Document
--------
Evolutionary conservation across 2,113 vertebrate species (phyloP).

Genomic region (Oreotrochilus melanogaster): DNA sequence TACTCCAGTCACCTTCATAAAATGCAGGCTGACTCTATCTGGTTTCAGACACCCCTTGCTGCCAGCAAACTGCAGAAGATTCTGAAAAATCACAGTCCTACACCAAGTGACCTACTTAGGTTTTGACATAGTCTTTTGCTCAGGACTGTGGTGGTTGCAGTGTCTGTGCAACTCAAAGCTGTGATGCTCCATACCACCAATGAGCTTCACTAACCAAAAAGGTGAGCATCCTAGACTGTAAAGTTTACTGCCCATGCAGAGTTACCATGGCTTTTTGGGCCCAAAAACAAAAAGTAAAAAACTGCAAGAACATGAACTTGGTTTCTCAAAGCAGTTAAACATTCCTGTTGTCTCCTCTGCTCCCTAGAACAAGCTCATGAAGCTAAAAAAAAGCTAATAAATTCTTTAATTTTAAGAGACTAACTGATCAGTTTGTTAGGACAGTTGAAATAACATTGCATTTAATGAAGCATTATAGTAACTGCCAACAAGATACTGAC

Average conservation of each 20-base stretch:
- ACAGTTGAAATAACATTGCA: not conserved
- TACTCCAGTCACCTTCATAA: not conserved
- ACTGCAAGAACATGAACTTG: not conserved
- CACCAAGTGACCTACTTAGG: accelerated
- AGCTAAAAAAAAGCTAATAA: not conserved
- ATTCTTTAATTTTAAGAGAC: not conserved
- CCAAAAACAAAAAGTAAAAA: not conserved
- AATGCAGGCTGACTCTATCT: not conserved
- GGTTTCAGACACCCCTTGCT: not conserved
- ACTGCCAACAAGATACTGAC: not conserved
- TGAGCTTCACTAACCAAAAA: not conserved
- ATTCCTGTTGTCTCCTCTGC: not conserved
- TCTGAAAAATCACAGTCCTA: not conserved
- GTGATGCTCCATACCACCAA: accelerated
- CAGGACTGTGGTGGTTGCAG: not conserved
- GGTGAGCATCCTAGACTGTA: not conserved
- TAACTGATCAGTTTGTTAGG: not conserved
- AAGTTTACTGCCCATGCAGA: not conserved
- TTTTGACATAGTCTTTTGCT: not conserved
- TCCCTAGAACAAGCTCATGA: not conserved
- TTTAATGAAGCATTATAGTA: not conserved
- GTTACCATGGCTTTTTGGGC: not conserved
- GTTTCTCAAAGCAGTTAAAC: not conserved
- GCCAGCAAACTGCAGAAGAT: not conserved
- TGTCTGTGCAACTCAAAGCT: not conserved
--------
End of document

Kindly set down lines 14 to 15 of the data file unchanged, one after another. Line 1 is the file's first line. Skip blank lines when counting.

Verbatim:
- TGAGCTTCACTAACCAAAAA: not conserved
- ATTCCTGTTGTCTCCTCTGC: not conserved